Aerodynamic drag may be a priority once again - Fuelly Forums

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Old 02-19-2011, 04:00 AM   #1
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Aerodynamic drag may be a priority once again

For years now, manufacturers have deprioritized aerodynamic drag, making a higher priority of fitting in with the crowd with parachute-like front ends and abruptly cut-off rear ends towing huge vortices.

Here's a few new models coming out that take the "crossover SUV" segment down a notch in size, finding new ways to deliver the cars that people need while letting the consumer still say "SUV" to friends and helping the manufacturer's CAFE light truck average...all with obvious concessions made for aerodynamic drag.
http://real-us.autos.yahoo.com/artic...oming-in-2011/

Hyundai Veloster: 40MPG, 138HP 4 cylinder. Oddly it has one door on the driver's side (so you look like you're driving a 2-door) and two doors on the passenger's side (so you have the 4-door functionality you need).


Nissan Murano CrossCarbiolet: So ugly that a journalist refused to test-drive it for fear of being seen in it, it's a convertible for the modern consumer who wants to say "SUV". Nissan doesn't even expect to attract many buyers.


Range Rover Evoque Coupe: A car that just barely manages to meet CAFE's definition of SUV, it is 500-700 pounds lighter than Range Rover's current lightest model and may have their smallest engine ever. Plastic and aluminum, as well as size, contribute to its lighter weight. Front wheel drive is apparently a first for Range Rover.


Perhaps these will set new trends...more likely I suspect they will be a niche market or not sell at all.
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Old 02-19-2011, 06:56 AM   #2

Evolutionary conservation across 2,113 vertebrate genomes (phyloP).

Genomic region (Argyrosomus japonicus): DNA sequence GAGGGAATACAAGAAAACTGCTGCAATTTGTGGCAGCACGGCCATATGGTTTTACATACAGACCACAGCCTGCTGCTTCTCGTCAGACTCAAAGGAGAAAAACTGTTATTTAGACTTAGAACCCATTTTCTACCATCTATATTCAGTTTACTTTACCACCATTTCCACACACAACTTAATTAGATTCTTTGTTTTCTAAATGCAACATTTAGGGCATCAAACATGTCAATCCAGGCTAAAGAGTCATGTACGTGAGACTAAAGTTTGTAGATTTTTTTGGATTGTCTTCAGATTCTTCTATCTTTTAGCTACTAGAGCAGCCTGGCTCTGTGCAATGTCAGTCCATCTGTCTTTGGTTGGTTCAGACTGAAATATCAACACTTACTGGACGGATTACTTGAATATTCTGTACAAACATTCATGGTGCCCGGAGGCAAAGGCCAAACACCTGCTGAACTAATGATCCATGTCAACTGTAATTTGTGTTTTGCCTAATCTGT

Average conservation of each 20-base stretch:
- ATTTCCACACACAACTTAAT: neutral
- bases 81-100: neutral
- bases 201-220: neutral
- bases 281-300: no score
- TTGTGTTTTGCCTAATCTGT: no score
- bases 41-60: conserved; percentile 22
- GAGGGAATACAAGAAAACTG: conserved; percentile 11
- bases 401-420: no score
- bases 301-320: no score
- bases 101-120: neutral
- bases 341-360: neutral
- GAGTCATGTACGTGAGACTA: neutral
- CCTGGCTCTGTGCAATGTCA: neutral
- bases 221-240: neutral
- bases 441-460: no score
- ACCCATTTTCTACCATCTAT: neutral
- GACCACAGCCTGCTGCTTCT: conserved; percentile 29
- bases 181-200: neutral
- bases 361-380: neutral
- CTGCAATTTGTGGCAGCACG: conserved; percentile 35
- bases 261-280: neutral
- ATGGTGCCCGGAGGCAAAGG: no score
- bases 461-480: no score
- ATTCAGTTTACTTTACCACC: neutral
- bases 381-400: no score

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Re: Aerodynamic drag may be a priority once again

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Originally Posted by theholycow View Post
For years now, manufacturers have deprioritized aerodynamic drag, making a higher priority of fitting in with the crowd with parachute-like front ends and abruptly cut-off rear ends towing huge vortices.
This is an over generalization and mostly not true. Even unaerodynamic models like the new beetle and pt cruiser spent plenty of time in the wind tunnel trying to squeeze every bit of FE while maintaining the shape of the design. Even cars with "parachute-like front ends and abruptly cut-off rear ends" have a lot of aerodynamic tweaks that make them far more slippery than their appear to the layman. SUVs and pickups that look to have blunt front ends from the side are heavily contoured when viewed from the top.
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Old 02-19-2011, 08:30 AM   #3
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Re: Aerodynamic drag may be a priority once again

The PT Cruiser and VW Beetle are both at .38 and above. Aerodynamic drag was not prioritized over style. Style came first.

The Subaru Forrester, with its more common styling, is also rated .38. I'm not an expert but I imagine the huge wake it tows might be to blame:


For comparison, the 2011 Hyundai Sonata looks like it was designed for the wind tunnel, except for the grills:

The result: .28!

They knock it down to .25 for the hybrid edition, partially by using a grill block that automatically engages and disengages:
http://www.autoblog.com/2010/10/18/2...-drive-review/
Quote:
The company's engineers have also rolled in a host of tricks to keep the fuel-economy numbers as high as possible, including what they call an "active air flap" behind that gaping hexagonal inlet in the front fascia. At low speeds, the flap is open to assist in cooling the gas engine, but once the vehicle speeds up, the flap closes to decrease the Sonata Hybrid's coefficient of drag by as much as 10 percent.


Ok, I went off on a tangent. Anyway, my point wasn't that they don't do any wind tunnel testing or that they don't try to optimize aerodynamic drag, just that styling was an overriding priority and the cars I cited used a different order of priorities.
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Old 02-19-2011, 09:26 AM   #4
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Re: Aerodynamic drag may be a priority once again

I just attended a Lord Fusor "Advance High Strength Steel" class. They talk a lot about the CAFE rules and how the manufacturer's are having to make the new cars way more aerodynamic and much lighter for better fuel mileage.

I thought it was strange how the average consumer thinks the aero cars are ugly, where I find them by far the most appealing look ever.
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